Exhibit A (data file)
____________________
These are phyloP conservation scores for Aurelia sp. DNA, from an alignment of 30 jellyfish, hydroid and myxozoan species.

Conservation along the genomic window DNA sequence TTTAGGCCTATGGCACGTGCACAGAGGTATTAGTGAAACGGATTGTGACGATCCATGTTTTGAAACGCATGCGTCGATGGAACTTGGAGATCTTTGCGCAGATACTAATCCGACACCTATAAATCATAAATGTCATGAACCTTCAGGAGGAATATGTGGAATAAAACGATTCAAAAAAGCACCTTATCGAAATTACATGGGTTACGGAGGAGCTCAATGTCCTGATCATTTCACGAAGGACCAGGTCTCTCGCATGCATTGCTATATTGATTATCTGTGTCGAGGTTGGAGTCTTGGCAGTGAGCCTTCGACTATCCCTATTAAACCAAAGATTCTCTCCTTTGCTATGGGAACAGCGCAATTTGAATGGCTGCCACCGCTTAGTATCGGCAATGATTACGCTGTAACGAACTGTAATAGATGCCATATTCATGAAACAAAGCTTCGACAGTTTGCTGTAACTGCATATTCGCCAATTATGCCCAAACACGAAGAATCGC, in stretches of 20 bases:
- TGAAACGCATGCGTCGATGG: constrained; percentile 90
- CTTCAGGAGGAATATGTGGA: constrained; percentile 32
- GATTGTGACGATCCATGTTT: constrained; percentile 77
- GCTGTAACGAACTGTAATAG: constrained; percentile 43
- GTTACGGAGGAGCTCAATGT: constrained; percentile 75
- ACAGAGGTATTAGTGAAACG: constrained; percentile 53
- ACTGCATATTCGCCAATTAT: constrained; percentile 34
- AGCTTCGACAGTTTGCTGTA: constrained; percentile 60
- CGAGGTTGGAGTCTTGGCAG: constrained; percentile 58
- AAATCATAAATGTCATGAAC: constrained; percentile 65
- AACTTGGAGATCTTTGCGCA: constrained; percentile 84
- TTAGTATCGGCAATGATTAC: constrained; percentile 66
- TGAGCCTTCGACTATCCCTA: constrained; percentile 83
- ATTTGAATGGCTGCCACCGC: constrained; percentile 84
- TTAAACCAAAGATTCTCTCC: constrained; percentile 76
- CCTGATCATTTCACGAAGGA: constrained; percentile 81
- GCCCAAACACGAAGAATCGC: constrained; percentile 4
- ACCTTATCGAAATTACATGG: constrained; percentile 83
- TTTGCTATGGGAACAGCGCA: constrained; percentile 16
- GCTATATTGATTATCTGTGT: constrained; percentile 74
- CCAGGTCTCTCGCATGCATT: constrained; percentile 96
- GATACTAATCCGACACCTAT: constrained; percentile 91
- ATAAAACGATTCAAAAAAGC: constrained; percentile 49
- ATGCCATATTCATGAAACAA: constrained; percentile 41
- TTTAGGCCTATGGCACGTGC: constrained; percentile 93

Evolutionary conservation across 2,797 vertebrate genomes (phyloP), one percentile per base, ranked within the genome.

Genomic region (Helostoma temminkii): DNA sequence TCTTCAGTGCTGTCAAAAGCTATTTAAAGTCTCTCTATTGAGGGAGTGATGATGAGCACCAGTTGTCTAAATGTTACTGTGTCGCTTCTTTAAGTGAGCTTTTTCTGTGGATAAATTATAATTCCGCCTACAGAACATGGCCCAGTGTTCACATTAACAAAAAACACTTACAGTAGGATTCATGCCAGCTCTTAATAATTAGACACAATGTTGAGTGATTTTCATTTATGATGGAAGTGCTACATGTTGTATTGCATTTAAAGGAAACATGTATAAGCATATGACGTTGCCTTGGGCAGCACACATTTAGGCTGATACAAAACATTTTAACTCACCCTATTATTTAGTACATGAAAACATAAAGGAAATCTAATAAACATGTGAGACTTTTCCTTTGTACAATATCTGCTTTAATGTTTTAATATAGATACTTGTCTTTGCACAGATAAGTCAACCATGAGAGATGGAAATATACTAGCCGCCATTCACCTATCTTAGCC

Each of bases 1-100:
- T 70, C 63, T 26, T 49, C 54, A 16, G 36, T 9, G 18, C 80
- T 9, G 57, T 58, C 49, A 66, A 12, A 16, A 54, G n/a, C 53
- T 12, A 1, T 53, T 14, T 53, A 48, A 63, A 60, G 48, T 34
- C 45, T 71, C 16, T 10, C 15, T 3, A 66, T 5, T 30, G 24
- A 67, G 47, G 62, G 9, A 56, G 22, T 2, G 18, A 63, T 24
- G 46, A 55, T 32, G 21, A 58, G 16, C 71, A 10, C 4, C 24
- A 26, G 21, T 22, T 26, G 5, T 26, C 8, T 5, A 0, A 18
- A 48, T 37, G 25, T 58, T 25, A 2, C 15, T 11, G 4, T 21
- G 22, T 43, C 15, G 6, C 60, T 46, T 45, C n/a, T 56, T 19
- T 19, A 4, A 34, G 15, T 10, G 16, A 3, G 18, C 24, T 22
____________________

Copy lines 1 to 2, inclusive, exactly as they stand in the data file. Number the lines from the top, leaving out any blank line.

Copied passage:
These are phyloP conservation scores for Aurelia sp. DNA, from an alignment of 30 jellyfish, hydroid and myxozoan species.

Conservation along the genomic window DNA sequence TTTAGGCCTATGGCACGTGCACAGAGGTATTAGTGAAACGGATTGTGACGATCCATGTTTTGAAACGCATGCGTCGATGGAACTTGGAGATCTTTGCGCAGATACTAATCCGACACCTATAAATCATAAATGTCATGAACCTTCAGGAGGAATATGTGGAATAAAACGATTCAAAAAAGCACCTTATCGAAATTACATGGGTTACGGAGGAGCTCAATGTCCTGATCATTTCACGAAGGACCAGGTCTCTCGCATGCATTGCTATATTGATTATCTGTGTCGAGGTTGGAGTCTTGGCAGTGAGCCTTCGACTATCCCTATTAAACCAAAGATTCTCTCCTTTGCTATGGGAACAGCGCAATTTGAATGGCTGCCACCGCTTAGTATCGGCAATGATTACGCTGTAACGAACTGTAATAGATGCCATATTCATGAAACAAAGCTTCGACAGTTTGCTGTAACTGCATATTCGCCAATTATGCCCAAACACGAAGAATCGC, in stretches of 20 bases: